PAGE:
Webinar: Microfluidizer Technology For Graphite Processing & Formulation of Graphene-Based Conductive Printing Inks


Speaker: Dr. Stephen A. Hodge; Cambridge Graphene Centre, University of Cambridge, UK

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Graphene has potential for the realization of novel devices, such as printable antennas, touch screens and electrodes in (opto)electronic or storage devices [1-
3]. However, the current graphene production routes (sonication and high shearmixer) give low concentrations of few layer graphene (<0.2 mg/ml) [4] and require time consuming centrifugation to remove the non-exfoliated particles [4]. This webinar will explore the microfluidic exfoliation of graphite [5] in aqueous surfactant solutions (sodium deoxycholate) using a Microfluidizer processor at a shear rate of 8.6×107 s-1. Using a flow rate of 120 mL/min we can achieve 1 mg/mL single/few
layer graphene (20% of single layer) with a production rate of 65 mg/h. This rate, for the same energy input (100 MJ/m3), starting graphite concentration (50 mg/mL) and volume (~200 mL) is 50% higher than reported values for a high-shear mixer [4] and 1500% times higher than sonication [4]. Unlike sonication or shear mixing, in Microfluidizer processor treatment all the material is uniformly exposed to intensive shear, thus the centrifugation step can be avoided and graphene nanoplatelets (GNPs) (mean thickness of 12 nm) can be produced (concentration of 80 mg/mL at a rate of 7.2 g/h). We use these to formulate conductive inks by adjusting the rheology for blade coating or screen printing (viscosity of hundreds of mPa.s). We employ sodium carboxymethylcellulose (CMC) as a binder and as rheology modifier, reducing the viscosity from 600 mPas at 100 s-1 to 160 mPa.s at 1000s-1 (thixotropic behaviour) thus making the ink suitable to coating or printing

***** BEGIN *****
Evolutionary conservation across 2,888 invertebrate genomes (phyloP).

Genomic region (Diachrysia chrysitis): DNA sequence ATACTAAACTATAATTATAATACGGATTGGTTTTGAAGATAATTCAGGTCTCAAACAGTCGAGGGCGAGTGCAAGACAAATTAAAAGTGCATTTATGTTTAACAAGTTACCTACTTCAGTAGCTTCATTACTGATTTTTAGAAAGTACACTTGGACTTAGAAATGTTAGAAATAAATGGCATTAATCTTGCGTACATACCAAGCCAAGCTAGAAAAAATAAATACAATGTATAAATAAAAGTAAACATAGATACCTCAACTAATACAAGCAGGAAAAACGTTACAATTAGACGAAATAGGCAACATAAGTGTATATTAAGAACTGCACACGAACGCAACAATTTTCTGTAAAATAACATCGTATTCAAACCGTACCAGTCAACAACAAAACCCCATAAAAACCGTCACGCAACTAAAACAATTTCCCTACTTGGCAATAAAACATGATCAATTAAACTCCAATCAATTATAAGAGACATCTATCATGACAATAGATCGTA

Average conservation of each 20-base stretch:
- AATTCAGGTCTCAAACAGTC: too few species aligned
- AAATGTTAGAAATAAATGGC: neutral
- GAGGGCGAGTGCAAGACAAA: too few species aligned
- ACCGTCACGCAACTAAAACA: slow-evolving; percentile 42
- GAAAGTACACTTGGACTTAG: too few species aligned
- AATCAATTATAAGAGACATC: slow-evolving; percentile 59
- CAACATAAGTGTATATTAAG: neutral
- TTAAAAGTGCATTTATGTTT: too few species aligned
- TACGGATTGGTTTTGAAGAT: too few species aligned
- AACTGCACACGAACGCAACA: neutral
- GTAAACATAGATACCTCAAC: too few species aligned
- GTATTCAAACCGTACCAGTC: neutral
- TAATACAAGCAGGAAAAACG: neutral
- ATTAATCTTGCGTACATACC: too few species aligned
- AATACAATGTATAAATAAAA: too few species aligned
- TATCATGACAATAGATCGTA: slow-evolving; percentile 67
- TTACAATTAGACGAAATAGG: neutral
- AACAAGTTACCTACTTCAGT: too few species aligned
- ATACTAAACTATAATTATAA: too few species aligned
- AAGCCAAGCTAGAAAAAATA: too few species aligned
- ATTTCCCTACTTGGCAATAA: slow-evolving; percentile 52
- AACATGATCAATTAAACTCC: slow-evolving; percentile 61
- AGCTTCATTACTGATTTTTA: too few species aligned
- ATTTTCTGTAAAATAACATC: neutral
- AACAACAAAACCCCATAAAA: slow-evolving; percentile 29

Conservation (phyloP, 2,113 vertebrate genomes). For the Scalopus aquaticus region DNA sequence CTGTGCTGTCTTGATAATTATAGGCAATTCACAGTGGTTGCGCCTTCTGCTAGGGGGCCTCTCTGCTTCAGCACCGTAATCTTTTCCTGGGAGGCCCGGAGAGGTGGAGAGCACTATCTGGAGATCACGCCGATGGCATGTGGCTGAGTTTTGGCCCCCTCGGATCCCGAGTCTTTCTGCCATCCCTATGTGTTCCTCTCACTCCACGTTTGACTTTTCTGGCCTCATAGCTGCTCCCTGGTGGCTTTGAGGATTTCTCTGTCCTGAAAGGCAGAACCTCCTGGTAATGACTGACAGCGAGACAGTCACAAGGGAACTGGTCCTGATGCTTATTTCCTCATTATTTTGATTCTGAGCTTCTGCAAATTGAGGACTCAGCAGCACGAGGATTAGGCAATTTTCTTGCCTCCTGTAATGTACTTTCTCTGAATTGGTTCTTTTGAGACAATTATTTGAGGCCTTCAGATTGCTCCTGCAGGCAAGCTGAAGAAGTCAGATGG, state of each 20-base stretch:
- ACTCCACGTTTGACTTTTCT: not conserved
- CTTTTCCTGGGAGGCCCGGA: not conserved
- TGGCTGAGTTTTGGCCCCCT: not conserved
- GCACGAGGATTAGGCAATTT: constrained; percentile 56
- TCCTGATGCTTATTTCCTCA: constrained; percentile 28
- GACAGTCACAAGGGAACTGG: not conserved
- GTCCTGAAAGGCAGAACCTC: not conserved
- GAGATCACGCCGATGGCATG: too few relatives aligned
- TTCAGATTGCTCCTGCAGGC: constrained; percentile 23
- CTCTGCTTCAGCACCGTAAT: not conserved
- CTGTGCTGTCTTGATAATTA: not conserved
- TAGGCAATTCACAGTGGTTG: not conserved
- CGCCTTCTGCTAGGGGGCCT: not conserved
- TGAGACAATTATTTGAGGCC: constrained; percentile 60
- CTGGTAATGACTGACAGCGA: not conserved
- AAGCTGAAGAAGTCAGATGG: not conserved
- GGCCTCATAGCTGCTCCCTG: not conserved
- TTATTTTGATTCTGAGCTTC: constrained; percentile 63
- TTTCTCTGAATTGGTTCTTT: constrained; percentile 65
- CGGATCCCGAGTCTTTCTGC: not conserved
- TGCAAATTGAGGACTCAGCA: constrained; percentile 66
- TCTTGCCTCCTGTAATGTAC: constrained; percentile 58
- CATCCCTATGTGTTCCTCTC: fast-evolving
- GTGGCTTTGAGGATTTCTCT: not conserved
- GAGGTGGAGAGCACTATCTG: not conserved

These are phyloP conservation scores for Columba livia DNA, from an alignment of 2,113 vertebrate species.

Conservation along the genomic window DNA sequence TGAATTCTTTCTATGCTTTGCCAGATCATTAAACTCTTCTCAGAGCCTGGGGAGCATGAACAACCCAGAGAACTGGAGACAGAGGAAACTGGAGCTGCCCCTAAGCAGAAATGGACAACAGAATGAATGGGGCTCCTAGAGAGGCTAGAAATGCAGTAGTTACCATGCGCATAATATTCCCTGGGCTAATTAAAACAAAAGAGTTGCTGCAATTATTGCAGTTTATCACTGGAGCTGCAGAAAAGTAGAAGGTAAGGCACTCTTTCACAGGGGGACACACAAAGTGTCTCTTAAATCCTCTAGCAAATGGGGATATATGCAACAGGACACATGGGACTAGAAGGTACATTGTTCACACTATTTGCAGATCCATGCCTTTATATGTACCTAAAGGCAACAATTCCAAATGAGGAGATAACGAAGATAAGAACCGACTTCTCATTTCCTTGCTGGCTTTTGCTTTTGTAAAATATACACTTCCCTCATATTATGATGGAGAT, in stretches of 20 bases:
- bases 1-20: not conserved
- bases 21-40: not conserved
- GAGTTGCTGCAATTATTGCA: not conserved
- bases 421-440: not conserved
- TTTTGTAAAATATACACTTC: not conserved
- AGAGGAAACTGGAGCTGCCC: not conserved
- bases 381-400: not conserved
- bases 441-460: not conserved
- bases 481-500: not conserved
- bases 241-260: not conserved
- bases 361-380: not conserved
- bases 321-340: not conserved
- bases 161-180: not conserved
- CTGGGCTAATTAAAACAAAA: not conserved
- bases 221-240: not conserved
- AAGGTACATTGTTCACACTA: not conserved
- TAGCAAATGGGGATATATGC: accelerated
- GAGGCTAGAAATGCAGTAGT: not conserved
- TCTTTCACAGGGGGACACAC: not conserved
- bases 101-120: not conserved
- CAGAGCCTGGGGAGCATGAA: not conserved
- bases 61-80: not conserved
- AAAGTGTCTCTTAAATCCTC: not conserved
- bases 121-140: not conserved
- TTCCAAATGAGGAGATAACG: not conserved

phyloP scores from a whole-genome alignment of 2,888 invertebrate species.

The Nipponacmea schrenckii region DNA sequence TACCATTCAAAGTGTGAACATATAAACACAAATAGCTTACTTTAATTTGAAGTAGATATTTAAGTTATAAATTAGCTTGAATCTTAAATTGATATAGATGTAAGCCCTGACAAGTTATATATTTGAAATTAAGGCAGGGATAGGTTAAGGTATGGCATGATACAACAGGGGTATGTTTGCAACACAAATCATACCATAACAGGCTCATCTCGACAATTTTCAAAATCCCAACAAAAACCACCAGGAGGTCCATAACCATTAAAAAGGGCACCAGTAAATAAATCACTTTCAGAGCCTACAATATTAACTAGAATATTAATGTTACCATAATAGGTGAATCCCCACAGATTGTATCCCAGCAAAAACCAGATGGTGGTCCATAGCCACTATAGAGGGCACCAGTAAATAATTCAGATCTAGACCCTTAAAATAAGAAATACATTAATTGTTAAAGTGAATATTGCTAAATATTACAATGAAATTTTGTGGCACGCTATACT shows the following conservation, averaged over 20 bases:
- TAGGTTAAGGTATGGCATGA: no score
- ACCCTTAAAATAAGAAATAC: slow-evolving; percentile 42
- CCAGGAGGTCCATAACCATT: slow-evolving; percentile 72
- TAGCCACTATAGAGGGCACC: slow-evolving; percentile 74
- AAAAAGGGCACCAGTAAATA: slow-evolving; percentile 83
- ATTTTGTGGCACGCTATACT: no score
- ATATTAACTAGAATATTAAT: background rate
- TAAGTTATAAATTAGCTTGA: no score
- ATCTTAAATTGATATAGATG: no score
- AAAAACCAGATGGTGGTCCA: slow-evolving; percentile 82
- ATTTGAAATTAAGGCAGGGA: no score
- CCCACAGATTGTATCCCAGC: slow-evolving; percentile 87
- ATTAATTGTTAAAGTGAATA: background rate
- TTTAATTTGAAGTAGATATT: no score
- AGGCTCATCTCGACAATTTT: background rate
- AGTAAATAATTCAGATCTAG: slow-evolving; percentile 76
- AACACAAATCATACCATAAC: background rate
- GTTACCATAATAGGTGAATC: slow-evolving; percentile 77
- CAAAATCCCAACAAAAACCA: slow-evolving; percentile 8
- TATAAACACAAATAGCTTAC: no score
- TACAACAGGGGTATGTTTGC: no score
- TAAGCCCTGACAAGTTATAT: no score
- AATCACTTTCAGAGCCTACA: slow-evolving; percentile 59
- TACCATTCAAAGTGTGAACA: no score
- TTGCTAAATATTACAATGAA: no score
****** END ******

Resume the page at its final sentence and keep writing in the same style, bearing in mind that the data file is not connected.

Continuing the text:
techniques. The sheet resistance of the films prepared by blade coating is down to 2.2 Ohm/sq for 25 μm thickness. One particular application enabled is flexible
passive radio-frequency identification (RFID) antennas which can have a read range of >10 m (865-868 MHz) which is comparable with printed copper or silver RFID tags [6]. Graphene, however, is more stable than copper, which is prone to oxidation [7], and cheaper than silver [7].

[1] A. C. Ferrari et al. Nanoscale 7, 4598 (2015)
[2] F. Bonaccorso et. al. Nature Phot. 4, 611 (2010)
[3] F. Bonaccorso et. al. Science 347, 1246501 (2015)
[4] K. R. Paton et al. Nature Materials 13, 624 (2014)
[5] Karagiannidis et al. ACS Nano 11, 2742 (2017)
[6] K. Koski et al. Int J Adv Manuf Technol 62, 167 (2012)
[7] S. Magdassi et al. Materials 3, 4626 (2010)


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About Dr. Stephen A. Hodge

 Research Associate, Nanomaterials & Spectroscopy Group – Cambridge Graphene Centre.
 Teaching Fellow, EPSRC Centre for Doctoral Training in Graphene Technology, and Bye-Fellow of Murray Edwards College.
 Particular interest lies in the chemistry and physics of nanomaterials including fullerenes, carbon nanotubes, graphene and the many other two-dimensional analogues.
 Current focus is on the scalable production of these enabling materials for mechanical, optical and electronic applications.

Dr. Stephen A. Hodge
Cambridge Graphene Centre, University of Cambridge, UK